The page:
ingredient information
Sour Cream Organic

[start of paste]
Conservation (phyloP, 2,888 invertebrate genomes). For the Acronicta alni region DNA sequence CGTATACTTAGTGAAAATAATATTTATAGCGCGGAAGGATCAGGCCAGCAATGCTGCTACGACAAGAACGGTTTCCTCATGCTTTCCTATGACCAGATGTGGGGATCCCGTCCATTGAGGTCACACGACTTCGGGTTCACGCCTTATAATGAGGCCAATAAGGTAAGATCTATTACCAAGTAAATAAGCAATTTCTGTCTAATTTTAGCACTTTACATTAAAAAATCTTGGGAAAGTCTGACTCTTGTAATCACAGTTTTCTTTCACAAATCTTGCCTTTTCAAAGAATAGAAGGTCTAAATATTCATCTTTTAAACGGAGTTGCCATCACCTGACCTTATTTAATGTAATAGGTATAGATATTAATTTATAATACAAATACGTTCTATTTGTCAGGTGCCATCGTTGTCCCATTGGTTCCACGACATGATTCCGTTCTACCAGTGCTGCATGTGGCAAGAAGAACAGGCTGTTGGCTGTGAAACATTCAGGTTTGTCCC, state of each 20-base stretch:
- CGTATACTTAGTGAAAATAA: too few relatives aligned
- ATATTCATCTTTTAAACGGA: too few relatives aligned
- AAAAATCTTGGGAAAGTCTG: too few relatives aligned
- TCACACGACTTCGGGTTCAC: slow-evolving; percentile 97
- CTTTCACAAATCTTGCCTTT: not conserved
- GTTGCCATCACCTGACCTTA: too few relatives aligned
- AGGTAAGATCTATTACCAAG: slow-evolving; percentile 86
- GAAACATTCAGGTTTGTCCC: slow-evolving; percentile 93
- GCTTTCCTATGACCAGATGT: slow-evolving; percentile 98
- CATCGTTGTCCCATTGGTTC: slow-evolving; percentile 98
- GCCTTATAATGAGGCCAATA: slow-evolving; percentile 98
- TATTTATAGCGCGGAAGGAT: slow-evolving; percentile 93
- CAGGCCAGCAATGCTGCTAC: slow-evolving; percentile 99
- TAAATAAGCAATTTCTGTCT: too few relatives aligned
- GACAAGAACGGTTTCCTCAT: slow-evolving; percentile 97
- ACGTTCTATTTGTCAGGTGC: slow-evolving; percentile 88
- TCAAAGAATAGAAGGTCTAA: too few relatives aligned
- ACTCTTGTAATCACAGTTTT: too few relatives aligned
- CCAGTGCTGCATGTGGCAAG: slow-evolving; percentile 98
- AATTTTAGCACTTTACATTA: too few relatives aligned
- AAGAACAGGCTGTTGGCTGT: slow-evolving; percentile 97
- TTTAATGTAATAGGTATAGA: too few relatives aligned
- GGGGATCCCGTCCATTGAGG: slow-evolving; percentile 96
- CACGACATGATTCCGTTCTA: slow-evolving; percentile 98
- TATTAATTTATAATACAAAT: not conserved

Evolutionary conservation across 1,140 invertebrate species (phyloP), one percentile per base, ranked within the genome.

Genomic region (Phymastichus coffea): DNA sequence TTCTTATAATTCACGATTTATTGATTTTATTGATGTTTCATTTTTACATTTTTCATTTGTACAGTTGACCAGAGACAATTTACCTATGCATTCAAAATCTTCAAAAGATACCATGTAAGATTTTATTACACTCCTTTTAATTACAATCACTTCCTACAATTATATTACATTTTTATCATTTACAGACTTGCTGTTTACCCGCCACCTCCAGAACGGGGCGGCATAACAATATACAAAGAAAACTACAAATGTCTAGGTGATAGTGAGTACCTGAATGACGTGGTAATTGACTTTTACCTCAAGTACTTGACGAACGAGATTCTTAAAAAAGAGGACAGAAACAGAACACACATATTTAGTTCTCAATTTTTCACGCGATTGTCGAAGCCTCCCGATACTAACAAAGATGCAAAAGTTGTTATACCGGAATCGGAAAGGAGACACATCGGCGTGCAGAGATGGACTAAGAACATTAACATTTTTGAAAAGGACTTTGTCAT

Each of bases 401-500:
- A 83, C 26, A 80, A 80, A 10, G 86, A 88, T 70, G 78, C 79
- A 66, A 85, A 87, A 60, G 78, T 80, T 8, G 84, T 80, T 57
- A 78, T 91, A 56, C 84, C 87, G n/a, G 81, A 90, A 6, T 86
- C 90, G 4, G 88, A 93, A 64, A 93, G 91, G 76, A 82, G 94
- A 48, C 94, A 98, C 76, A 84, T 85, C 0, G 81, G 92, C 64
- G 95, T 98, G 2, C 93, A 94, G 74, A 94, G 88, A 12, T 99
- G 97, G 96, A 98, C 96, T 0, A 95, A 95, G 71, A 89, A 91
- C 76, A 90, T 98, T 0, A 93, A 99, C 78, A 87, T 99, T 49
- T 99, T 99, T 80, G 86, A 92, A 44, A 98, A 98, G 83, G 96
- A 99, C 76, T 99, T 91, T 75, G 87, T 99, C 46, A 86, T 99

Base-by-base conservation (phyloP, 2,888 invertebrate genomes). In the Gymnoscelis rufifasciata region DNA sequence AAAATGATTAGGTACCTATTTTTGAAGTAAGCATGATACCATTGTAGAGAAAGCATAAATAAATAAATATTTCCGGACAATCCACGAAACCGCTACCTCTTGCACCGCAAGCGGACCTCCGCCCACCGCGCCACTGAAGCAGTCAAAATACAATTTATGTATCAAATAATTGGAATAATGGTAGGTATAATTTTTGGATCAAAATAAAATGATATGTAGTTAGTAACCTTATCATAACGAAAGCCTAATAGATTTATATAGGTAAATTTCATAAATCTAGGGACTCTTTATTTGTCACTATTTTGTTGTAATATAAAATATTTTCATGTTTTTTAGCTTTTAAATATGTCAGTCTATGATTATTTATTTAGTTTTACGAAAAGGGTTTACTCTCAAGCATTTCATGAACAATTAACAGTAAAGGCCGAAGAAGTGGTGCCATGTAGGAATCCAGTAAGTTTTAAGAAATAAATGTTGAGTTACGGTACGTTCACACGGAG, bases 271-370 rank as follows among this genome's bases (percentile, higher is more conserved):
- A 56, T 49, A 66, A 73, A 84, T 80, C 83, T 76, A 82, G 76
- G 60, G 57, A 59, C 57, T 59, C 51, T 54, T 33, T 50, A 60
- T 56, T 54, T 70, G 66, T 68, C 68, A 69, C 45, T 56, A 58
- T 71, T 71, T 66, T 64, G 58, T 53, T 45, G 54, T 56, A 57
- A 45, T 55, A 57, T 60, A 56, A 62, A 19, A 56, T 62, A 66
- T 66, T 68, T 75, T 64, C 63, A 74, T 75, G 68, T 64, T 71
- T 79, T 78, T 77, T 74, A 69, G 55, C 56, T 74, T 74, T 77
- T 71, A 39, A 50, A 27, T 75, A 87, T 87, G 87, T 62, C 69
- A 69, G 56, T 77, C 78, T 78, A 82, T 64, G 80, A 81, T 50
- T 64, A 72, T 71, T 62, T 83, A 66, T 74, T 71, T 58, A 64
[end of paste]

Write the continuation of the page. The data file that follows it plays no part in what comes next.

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Sour cream has long been a traditional ingredient in Eastern European cooking, and is an important ingredient in Hungarian cooking. It gives the pleasant tang to a great many dishes and has gained popularity in the rest of Europe, North America, and other parts of the world in the past 50 years or so. Traditionally made by letting fresh cream sour nowadays, commercially produced sour cream is made by adding bacteria cultures to cream , allowing the bacteria grow until the cream is both soured and thick, and then pasteurising it to stop the process. By definition, sour cream must contain at least 18% milk fat by weight. Sour cream is widely used in dips, spreads, sauces, cakes, soufflés, in savoury dishes such as beef stroganoff and Hungarian goulash and of course, to top baked potatoes and whilst it is rather rich in taste, it is actually lower in calories than comparable amounts of salad oils and most salad dressings. Refrigerated in the original unopened package, the shelf life of sour cream is about four weeks. After opening it will keep for up to 7 days. Should separation occur, just stir to regain a smooth consistency. Freezing is not recommended. Sour cream cannot be made at home with pasteurized cream due to the lack of natural bacteria which will cause the cream to spoil instead of sour. Source: http://www.recipes4us.co.uk/Cooking%20by%20Country/Sour%20Cream.htm Organic food is produced by farmers who emphasize the use of renewable resources and the conservation of soil and water to enhance environmental quality for future generations. Organic meat, poultry, eggs, and dairy products come from animals that are given no antibiotics or growth hormones. Organic food is produced without using most conventional pesticides; fertilizers made with synthetic ingredients or sewage sludge; bioengineering; or ionizing radiation. Before a product can be labeled "organic," a Government-approved certifier inspects the farm where the food is grown to make sure the farmer is following all the rules necessary to meet USDA organic standards. Companies that handle or process organic food before it gets to your local supermarket or restaurant must be certified,